As in many property markets, lockdowns associated with the covid pandemic meant that transactions of homes and other properties in the UK slowed dramatically in April and into May.
Accordingly, in response to calls for a “stamp duty holiday” to help revive and stimulate the housing, in early July, the UK government duly obliged. Temporary relief from the payment of stamp duty on property transactions has, therefore, been granted from July 8th, 2020 until March 31st, 2021.
Apart from giving potential buyers a significant tax break, the first expectation of the UK government is that it will encourage more people to move home.
The second expectation is that, as housing sales continue to pick up over the second half of the year, tax savings made by buyers will be reinvested in home improvements, white goods (fridges, washing machines etc.) and furniture. Which will also help stimulate the domestic consumer economy. Moving home also involves using other service providers and the buying of new goods, so, whether it’s for redecoration, buying additional furnishings or plants for the garden, this will all support the gradually reviving retail sector.
What are the numbers?
The threshold for stamp duty payable has been increased from £125,000 to £ 500,000 in England and Northern Ireland. The result of this means that some 90% of property transactions will no longer attract such duty.
For those transactions still subject to the duty, the average amount of tax payable will fall by around £4,500. Some buyers in London and the South East may save almost £15,000 depending, of course, upon the value of the property they purchase.
Currently: Buyers pay stamp duty when buying a home or land in England and Northern Ireland with a value of £125,000 or more. The tax is charged on a tiered basis as follows:
- Up to £125,000: 0%
- £125,001 to £250,000: 2%
- £250,001 to £925,000: 5%
- £925,000 to £1.5m: 10%
- Above £1.5m: 12%
There are exemptions available for first-time buyers, as this sub-set doesn’t need to pay stamp duty on the first £300,000; provided the home they’re buying is not worth more than £500,000.
Temporarily revised rates:
- Up to £500,000: 0%
- £500,001 to £925,000: 5%
- £925,001 to £1.5m: 10%
- Above £1.5m: 12%
Notwithstanding the above, people buying additional homes will need to pay an additional surcharge of 3% over and above the stamp duty levied on the first £500,000 of property value. However, this will still result in savings, as the 3% surcharge previously applied to the first £125,000, with higher rates above that.
Surcharge for non-UK residents and overseas buyers
Furthermore, and importantly for non-UK residents and overseas buyers, there is legislation before Parliament that, from April 1st, 2021, a 2% surcharge will apply to stamp duty rates for property bought by non-residents.
The surcharge will be in addition to the existing 3% higher rates surcharge which most foreigners already pay because they already own residential properties overseas. For overseas buyers, the top rate could, therefore, be 17% of the purchase price.
So, why is it a good time to buy property in the UK?
There are several excellent reasons to consider buying a property in the UK at this time:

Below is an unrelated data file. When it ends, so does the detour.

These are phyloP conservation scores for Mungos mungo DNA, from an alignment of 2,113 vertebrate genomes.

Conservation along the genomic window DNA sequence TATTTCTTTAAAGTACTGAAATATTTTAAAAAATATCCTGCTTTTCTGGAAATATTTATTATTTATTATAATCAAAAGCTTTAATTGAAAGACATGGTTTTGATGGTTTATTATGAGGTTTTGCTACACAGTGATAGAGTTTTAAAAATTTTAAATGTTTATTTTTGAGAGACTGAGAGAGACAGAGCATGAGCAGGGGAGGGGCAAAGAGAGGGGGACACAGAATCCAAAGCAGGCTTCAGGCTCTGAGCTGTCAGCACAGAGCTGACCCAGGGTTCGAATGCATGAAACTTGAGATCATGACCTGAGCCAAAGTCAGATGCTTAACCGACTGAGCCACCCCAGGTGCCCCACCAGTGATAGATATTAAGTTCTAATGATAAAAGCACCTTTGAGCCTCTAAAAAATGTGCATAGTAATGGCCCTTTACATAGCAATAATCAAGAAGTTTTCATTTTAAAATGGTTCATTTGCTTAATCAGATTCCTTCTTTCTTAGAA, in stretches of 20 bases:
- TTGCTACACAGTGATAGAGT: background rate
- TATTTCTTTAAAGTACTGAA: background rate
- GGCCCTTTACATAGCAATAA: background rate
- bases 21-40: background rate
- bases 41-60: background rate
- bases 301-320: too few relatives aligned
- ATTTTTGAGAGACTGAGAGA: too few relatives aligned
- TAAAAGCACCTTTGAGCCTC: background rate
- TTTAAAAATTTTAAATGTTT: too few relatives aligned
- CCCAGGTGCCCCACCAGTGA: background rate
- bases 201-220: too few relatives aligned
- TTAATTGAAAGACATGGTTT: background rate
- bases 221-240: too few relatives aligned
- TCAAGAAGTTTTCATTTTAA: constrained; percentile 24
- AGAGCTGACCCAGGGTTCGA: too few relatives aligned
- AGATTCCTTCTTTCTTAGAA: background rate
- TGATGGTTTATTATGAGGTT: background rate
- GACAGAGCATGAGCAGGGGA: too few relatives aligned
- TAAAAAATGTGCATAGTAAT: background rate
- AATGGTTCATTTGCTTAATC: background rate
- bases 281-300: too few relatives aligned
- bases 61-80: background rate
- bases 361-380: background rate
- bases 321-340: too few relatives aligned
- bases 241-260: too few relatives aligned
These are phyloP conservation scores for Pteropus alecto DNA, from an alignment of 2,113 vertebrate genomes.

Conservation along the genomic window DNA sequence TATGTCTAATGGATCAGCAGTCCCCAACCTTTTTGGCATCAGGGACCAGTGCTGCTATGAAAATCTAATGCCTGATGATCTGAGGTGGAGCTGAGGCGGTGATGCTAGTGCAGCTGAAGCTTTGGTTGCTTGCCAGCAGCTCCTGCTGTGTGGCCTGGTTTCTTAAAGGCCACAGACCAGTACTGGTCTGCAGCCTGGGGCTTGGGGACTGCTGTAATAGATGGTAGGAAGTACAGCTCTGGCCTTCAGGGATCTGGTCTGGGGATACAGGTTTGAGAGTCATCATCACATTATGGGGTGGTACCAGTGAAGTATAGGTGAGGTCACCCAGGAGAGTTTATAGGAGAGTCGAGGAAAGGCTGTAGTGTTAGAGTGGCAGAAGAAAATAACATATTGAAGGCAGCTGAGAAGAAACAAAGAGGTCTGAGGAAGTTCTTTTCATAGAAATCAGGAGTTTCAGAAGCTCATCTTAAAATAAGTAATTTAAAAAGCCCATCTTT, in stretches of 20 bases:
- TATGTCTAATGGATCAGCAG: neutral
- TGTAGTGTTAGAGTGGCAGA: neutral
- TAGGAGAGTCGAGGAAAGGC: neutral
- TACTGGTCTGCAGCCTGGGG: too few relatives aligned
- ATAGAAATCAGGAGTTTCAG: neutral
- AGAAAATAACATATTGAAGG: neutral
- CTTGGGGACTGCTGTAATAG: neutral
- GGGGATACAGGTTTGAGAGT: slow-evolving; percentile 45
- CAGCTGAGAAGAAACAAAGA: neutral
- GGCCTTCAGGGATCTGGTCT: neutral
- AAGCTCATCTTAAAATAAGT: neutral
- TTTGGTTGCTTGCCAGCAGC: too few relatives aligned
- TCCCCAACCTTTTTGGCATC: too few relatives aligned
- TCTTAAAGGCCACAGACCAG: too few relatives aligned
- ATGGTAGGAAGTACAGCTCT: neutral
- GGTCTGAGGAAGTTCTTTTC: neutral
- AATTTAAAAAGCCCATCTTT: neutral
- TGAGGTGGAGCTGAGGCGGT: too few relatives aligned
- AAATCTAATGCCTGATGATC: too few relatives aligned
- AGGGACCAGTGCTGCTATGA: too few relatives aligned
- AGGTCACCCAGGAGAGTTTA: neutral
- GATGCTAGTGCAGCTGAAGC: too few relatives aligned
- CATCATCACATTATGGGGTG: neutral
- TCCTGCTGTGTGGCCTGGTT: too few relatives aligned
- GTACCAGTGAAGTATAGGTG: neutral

- The relief from paying stamp duty is not permanent, and the concession will expire in a little over 6-months; many buyers, especially first-time buyers, will seek to take advantage of this opportunity to get on or move up the “property ladder”;
- A non-residents/overseas buyer’s stamp duty surcharge is likely to come into effect on April 1st, 2021 (see above);
- There is a lot of positivity in the overall property market with demand still exceeding supply, plus the market has already factored in any negative news about the short-term economic outlook post-covid. Indeed, and perhaps most importantly, prices have been moving upwards over the last few months.
As evidence of this, it was reported in early September that UK property prices had hit record highs after their biggest monthly leap since 2016. According to a widely-followed house price index released by the largest lender Halifax, the average UK property sold for just over £245,000 in August.
That indicates a 1.6% increase in prices in July and 5.2% rise from a year earlier. Data from another well-known lender, Nationwide, showed prices rising 2% between July and August.
The surge in demand post-lockdown and the aforesaid temporary stamp duty holiday are driving growth. Plus, there is also significantly increased activity with the completion of previously delayed transactions, this is evident from data recently released by The Bank of England, which showed lending for new mortgages increasing by just over 66% between June and July. Approved mortgages for residential property purchases in July to totalled some 66,300, according to a comprehensive survey by the central bank.
Generally, the government is keen to continue to promote housing mobility and activity as this benefits the overall economy. Also, it appears that the end is finally in sight to the uncertainty regarding the long-running “Brexit saga” and attention can be focussed on the country’s economic well-being and growth.
So, if you are seriously considering buying a property in the UK, there is a window of opportunity which should be available at least until the end of the stamp duty holiday or before the new surcharge becomes effective. Unless, of course, prices continue to move ahead in the meantime—leaving some buyers ruing the decision not to act now!